In addition to addressing the issue of public access to scientific publications, the memorandum requires that agencies start to address the need to improve upon the management and sharing of scientific data produced with Federal funding. Strengthening these policies will promote entrepreneurship and jobs growth in addition to driving scientific progress. Access to pre-existing data sets can accelerate growth by allowing companies to focus resources and efforts on understanding and fully exploiting discoveries instead of repeating basic, pre-competitive work already documented elsewhere. For example, open weather data underpins the forecasting industry and provides great public benefits, and making human genome sequences publically available has spawned many biomedical innovations—not to mention many companies generating billions of dollars in revenues and the jobs that go with them. Going forward, wider availability of scientific data will create innovative economic markets for services related to data curation, preservation, analysis, and visualization, among others. 

So thank you again for your petition. I hope you will agree that the Administration has done its homework and responded substantively to your request. 

Tell us what you think about this response and We the People. 

The White House response to the petition to build a Death Star

The White House 

This Is Not the Petition Response You’re Looking For 

By Paul Shawcross, Chief of the Science and Space Branch at the White House Office of Management and Budget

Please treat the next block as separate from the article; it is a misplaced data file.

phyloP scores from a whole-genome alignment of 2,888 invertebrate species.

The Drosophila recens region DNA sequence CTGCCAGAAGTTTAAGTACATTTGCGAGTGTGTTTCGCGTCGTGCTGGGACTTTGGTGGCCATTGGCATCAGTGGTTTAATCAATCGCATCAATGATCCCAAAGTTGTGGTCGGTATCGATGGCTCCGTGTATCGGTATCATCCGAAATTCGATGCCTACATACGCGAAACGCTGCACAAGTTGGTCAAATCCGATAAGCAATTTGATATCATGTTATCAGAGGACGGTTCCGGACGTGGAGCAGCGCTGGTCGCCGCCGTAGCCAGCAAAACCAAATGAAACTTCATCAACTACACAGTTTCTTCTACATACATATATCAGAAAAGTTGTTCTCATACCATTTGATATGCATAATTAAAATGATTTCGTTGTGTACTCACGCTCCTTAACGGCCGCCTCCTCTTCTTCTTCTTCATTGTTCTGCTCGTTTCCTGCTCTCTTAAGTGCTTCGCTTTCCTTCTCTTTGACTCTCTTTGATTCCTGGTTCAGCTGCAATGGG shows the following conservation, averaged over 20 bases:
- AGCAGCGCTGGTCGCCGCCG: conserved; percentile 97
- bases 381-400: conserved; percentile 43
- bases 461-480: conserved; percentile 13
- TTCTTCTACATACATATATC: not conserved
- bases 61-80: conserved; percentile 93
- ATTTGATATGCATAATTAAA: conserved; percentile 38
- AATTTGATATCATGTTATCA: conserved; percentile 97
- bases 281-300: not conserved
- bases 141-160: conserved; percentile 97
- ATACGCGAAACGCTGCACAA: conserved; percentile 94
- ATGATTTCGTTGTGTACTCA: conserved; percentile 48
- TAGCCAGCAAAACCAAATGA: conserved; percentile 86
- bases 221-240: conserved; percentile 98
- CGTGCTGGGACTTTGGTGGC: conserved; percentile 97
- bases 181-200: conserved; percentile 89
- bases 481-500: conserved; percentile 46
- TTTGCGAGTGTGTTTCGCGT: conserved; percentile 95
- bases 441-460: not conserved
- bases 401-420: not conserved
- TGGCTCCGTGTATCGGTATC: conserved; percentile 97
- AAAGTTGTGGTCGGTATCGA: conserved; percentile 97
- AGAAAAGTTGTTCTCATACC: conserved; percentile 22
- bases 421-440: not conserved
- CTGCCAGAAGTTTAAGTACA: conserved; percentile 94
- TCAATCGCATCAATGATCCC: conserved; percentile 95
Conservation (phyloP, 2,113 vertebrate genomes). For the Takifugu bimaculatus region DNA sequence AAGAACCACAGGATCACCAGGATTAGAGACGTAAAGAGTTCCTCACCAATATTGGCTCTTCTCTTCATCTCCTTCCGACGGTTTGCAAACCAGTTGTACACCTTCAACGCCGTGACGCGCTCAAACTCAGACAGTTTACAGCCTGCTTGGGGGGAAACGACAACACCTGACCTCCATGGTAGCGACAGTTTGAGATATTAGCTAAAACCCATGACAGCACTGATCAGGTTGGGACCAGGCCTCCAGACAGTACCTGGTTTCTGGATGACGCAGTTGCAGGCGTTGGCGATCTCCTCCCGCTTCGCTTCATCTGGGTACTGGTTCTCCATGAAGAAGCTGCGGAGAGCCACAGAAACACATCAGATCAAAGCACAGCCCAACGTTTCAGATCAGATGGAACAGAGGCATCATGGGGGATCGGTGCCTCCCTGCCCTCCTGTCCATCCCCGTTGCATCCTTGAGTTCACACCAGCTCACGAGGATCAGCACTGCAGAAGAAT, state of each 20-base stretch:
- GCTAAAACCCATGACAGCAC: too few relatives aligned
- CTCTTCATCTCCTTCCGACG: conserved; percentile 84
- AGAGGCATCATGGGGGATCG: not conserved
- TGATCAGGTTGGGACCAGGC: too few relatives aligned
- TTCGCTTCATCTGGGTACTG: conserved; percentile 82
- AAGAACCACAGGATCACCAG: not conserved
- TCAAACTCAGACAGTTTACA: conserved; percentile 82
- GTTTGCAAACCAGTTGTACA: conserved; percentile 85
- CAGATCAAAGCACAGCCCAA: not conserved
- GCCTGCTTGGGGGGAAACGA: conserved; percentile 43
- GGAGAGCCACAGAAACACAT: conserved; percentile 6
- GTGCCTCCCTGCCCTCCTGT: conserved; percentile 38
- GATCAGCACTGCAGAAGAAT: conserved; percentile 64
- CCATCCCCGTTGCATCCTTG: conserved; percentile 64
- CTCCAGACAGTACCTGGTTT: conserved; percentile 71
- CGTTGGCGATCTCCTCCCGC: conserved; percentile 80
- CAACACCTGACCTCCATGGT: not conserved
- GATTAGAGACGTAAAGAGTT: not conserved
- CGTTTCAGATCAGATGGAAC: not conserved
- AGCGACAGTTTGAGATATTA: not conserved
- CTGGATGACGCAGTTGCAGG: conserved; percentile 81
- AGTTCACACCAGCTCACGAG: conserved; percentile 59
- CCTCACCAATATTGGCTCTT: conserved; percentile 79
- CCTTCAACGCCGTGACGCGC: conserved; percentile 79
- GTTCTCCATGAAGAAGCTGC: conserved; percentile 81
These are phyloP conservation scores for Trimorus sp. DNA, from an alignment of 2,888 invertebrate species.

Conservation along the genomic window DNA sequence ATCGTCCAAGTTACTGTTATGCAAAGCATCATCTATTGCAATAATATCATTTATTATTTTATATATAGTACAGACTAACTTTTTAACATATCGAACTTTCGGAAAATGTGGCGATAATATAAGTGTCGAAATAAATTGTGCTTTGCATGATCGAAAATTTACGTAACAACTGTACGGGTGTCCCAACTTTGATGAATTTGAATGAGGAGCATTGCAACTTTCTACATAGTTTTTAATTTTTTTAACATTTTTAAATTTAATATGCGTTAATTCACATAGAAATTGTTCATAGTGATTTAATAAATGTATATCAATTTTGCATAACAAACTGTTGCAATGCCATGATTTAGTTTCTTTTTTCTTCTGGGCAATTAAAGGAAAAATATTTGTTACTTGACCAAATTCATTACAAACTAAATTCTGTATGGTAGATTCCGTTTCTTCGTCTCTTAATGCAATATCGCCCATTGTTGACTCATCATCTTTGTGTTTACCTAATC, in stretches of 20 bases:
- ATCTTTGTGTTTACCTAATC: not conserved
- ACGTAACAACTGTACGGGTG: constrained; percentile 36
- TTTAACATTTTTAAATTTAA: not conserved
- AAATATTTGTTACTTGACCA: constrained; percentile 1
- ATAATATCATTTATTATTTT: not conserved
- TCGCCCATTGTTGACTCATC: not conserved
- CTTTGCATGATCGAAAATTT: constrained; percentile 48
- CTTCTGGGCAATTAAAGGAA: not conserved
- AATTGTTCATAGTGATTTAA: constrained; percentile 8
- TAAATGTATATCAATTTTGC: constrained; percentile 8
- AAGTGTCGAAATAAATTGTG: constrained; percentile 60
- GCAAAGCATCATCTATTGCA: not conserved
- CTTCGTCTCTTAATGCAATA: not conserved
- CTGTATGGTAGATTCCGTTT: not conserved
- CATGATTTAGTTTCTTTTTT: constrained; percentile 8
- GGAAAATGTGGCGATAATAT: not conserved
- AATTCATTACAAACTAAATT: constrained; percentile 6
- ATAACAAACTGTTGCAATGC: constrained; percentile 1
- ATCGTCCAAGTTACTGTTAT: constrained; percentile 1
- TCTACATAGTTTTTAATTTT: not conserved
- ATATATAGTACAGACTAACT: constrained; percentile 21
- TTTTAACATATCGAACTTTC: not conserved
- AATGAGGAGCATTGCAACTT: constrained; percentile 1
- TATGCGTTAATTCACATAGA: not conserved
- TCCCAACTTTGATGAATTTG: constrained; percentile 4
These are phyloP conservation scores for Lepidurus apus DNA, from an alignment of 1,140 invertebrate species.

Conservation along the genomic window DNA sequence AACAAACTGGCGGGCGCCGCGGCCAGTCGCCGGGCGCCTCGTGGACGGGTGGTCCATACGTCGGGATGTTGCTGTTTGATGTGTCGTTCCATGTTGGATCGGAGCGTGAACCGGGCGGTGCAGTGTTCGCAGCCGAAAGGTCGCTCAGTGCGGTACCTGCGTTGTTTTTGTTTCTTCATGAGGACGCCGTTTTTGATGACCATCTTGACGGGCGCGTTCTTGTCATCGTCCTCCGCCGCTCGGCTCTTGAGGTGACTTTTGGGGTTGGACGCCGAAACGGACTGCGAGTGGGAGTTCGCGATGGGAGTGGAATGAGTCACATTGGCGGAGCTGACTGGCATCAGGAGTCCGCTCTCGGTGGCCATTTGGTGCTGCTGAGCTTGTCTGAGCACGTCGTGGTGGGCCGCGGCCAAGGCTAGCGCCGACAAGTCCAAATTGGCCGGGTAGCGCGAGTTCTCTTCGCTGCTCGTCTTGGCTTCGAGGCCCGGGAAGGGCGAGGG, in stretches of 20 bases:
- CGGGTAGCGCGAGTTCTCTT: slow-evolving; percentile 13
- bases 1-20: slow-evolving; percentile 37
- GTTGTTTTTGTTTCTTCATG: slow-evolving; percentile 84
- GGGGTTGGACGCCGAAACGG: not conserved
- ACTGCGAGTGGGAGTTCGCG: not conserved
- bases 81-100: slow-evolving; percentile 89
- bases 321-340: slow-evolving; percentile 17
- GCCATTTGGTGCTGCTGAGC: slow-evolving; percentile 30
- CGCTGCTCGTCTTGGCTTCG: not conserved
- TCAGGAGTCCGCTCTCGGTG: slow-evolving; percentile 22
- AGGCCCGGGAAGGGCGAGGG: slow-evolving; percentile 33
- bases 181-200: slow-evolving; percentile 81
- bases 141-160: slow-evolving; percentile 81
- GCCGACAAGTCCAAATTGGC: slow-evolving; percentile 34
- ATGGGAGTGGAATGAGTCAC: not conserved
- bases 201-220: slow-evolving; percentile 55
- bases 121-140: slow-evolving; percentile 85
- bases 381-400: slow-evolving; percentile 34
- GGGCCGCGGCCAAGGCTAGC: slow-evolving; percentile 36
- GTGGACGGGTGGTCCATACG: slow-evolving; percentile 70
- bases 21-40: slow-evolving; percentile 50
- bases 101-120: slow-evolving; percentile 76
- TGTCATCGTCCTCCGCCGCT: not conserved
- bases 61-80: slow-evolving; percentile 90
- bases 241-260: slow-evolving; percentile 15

The Administration shares your desire for job creation and a strong national defense, but a Death Star isn’t on the horizon. Here are a few reasons:

  • The construction of the Death Star has been estimated to cost more than $850,000,000,000,000,000. We’re working hard to reduce the deficit, not expand it.
  • The Administration does not support blowing up planets.
  • Why would we spend countless taxpayer dollars on a Death Star with a fundamental flaw that can be exploited by a one-man starship?

However, look carefully (here’s how) and you’ll notice something already floating in the sky — that’s no Moon, it’s a Space Station! Yes, we already have a giant, football field-sized International Space Station in orbit around the Earth that’s helping us learn how humans can live and thrive in space for long durations. The Space Station has six astronauts — American, Russian, and Canadian — living in it right now, conducting research, learning how to live and work in space over long periods of time, routinely welcoming visiting spacecraft and repairing onboard garbage mashers, etc. We’ve also got two robot science labs — one wielding a laser — roving around Mars, looking at whether life ever existed on the Red Planet.